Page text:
There is one and only one question that has stayed with me from the moment I first heard it unanswered. Usually, once I figure out that the answer will never be mine, I forget about it; my natural curiosity reaches only so far. But this one has been bugging me for eternity and it seems like it will never stop.
The question is: what can change the nature of a man?
I think – I suppose: nothing.
But I’ve been struggling with this answer, really opposing it, for quite some time now. The question, my question, first grabbed my attention when as a sweet but rather silly twelve year old I played Planescape: Torment. By far the best game I have ever had the pleasure to play (over and over again as well) – or at least the smartest. It hid somewhere at the back of my mind together with my hasty and intuitive answer of nothing. But as I grew older it became a more pressing matter and from a vague thought this question arose to become a weird kind of mind superstar.
What can change the nature of a man? Why does it even matter? What do we consider our nature anyway? Who defines that? Can we, as the object in question, even properly perceive the phenomenon? I did lots of physics and lots of philosophy in my life, way more than a brain like mine could ever or should ever take, but at the end of the day I had to abandon science and logic, and go back to the beginning, that is: to intuition.
The reason I come back to this question today is that for the first time in all these years I now perceive it as more of a glimmer of hope than a horrid necessity. You see, I did lots of denying in my life. Pretending. Covering up. Lying even. And now that I am a bit older and a bit less silly (although I am counting on that one less than on my biological age) I would love to… kind of, you know, reverse the process.
I used to think that nothing can change the nature of a man – not even love, sacrifice, morality, war, death, betrayal, religion, nothing. That deep underneath there is something that makes us who we are and changing that is completely out of our hands. That scared me a lot, being who I am, as it probably scares a few of you as well from time to time. Call it DNA or an eternal soul, whichever one you chose it is pretty deterministic in my book.
But now, thinking about having my intrinsic nature that nothing can change, not even me, makes me weirdly happy. It gives me some sort of weird assurance that nothing is lost yet, that no matter how hard I screw up in my life there will always be that second chance because there is no way I can just lose… myself.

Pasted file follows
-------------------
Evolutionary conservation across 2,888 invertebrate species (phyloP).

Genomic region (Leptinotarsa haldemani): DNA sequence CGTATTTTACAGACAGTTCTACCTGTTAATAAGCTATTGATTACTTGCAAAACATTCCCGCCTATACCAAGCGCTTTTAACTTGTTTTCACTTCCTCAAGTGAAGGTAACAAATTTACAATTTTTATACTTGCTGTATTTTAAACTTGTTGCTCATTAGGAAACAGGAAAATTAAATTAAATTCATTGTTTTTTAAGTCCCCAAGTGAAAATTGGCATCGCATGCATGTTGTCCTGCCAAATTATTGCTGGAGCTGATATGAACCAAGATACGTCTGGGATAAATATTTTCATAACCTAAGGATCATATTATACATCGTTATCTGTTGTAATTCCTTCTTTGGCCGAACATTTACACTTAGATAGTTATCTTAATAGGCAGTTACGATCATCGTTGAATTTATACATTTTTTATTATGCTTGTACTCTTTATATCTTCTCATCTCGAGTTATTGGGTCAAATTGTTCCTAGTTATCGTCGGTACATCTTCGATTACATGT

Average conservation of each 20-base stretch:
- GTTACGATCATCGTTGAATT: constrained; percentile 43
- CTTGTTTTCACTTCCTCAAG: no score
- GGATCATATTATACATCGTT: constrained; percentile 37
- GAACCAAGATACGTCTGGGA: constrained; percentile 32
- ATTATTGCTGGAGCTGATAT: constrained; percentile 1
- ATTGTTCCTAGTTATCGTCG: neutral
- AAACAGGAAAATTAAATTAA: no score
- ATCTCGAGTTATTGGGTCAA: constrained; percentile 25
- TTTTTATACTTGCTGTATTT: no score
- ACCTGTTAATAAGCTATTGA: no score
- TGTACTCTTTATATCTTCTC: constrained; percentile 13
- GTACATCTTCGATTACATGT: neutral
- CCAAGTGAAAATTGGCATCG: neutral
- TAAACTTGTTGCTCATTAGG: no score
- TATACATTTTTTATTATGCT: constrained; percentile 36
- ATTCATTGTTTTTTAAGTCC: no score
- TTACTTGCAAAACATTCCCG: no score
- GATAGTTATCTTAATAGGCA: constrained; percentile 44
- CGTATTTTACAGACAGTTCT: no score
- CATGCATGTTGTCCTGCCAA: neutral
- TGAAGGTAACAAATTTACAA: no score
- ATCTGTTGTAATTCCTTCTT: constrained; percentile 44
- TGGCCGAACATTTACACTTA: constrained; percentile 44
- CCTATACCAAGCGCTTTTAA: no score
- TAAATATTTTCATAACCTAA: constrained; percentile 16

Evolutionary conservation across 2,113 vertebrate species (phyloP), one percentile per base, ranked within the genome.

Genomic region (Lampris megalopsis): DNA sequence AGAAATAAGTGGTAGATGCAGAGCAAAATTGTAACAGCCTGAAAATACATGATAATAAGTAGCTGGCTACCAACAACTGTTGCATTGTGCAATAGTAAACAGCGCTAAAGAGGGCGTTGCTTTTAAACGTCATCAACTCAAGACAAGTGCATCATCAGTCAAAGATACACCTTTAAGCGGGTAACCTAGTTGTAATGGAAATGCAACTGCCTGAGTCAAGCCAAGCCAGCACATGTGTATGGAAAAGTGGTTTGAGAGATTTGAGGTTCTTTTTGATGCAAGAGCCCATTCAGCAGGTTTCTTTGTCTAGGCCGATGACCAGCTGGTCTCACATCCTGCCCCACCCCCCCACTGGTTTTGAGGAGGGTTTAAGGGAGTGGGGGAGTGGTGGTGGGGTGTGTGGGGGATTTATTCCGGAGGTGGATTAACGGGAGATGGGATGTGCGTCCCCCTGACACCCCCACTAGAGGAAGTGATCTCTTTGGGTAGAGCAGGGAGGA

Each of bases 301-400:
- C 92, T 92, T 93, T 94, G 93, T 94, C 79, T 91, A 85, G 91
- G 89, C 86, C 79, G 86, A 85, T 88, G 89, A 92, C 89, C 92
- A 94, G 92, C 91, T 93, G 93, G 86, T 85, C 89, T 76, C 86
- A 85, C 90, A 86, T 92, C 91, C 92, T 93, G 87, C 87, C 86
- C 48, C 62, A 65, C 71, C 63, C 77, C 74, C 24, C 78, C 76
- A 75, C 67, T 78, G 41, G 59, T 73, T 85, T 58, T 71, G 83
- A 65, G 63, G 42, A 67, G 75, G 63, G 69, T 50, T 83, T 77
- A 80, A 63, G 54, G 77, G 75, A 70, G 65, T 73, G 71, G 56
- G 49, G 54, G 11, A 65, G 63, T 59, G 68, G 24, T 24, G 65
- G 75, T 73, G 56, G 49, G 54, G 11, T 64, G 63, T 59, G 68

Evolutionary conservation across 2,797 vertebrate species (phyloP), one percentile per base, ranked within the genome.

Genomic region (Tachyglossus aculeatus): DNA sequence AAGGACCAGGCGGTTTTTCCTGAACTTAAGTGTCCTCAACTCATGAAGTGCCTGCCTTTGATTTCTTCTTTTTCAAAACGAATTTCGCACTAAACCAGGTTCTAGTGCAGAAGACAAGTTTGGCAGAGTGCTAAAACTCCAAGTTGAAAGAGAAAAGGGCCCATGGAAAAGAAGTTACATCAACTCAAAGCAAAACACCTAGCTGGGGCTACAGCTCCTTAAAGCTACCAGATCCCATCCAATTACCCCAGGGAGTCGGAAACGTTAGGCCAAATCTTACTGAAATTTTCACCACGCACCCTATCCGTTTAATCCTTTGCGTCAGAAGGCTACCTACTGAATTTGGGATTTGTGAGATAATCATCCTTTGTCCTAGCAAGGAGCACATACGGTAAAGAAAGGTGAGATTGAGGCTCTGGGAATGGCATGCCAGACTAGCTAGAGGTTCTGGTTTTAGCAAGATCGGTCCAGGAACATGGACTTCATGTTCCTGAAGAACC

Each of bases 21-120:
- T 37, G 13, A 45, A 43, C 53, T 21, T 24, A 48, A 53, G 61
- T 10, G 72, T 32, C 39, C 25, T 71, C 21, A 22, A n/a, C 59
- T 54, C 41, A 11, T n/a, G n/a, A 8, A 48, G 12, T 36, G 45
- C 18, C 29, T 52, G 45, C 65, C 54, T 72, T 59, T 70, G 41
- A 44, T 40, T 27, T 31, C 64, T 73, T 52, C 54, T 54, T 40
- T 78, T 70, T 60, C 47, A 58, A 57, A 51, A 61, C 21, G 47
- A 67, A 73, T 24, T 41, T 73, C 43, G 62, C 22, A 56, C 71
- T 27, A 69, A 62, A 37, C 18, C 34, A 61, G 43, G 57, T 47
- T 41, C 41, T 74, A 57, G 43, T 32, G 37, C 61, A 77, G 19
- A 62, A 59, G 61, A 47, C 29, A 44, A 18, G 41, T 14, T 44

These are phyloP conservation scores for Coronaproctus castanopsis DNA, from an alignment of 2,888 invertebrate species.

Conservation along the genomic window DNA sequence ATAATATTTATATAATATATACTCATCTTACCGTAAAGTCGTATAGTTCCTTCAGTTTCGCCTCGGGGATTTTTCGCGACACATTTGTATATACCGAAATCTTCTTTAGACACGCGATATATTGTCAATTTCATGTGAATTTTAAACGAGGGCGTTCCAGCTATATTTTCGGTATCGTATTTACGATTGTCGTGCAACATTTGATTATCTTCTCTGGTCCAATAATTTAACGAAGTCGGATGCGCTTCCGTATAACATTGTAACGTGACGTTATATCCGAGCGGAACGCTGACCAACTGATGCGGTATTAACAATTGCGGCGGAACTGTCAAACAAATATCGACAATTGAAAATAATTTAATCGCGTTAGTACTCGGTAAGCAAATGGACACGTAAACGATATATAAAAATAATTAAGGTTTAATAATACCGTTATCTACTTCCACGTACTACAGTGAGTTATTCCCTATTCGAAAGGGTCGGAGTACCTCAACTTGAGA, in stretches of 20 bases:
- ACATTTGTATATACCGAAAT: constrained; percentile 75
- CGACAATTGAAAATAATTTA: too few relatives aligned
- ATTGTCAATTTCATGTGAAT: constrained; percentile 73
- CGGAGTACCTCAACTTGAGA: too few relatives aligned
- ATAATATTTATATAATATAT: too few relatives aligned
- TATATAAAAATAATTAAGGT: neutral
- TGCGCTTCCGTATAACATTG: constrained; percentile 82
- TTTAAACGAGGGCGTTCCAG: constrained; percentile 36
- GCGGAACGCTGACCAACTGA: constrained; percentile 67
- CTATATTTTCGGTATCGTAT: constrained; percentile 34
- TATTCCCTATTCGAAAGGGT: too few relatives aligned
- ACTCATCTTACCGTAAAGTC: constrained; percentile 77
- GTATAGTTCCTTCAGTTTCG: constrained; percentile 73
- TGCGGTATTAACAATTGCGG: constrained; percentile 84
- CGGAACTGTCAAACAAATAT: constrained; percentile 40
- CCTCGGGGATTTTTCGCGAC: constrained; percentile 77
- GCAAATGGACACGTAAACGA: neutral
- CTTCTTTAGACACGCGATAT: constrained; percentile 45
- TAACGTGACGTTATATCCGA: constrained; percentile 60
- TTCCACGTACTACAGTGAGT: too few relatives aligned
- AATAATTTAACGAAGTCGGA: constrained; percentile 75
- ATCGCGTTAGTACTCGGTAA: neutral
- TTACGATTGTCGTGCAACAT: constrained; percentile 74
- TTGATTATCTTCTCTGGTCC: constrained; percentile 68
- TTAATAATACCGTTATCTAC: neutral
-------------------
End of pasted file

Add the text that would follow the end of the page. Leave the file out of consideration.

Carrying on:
And for a brief moment of time a few months ago I felt as though I had.
So many of us – because it is not just a me-problem, this is the world we build for ourselves – live in fear of who we are. Regardless of the reasons we tend to hide from the world things we find improper – and it is us and just us who make that decision. No grounds to blame society, at the end of the day only we can tell ourselves to not be ourselves. It is our choice.
I used to write a lot; I would write about anything on about anything and just about anywhere. Writing – as I see it now – was always a part of my nature, one way or another. There is no me without words. There may be no you without painting or chemistry or horse riding or your family or even a little smile just after that first sip of coffee you take every morning. Me’s and you’s are constituted of big things and of small ones, and can be better or more vaguely defined and sometimes are tricky to find. I am not just writing, just as you may not be just Sudoku solving, but take a piece of a jigsaw out and that final picture is never quite right again.
At some point in my life I decided that writing is improper as a life choice for someone like me – don’t ask me why, I kind of still understand the logic behind all of that but my heart is way past the point of defending it. I was embarrassed of my intrinsic need to write. At first I decided to hide it from the world, but it was never enough, no matter how many steps I took to protect myself, I would go back and back and back again to all these words waiting for me. So I did it. I had to do it.
I took that piece of my puzzle out. I killed it and buried it where even I couldn’t find it anymore.
I must admit I was bloody good at murder – maybe I should consider it as a second profession. It was painful but then that pain went away and all it left behind was a sensation of everlasting emptiness. A bit of me was gone. I’d say that the Rubicon was crossed, but that would be just way too pompous for all that had happened was a little girl’s heart cracked in half.
And here I am, a grown up woman, part of the future of society, staring at the blank pages with grief, and regret, and sadness, hoping that an old question I once answered and re-answered again millions of times would help me solve all these problems I caused myself. That I can beg the Universe into letting me fix what I broke.
How does one do that? Did any of you manage to rebuild something lost? Entropy is always positive, they say, but then on the other hand I have never heard anyone talk about the relationship of entropy and a flickering human soul.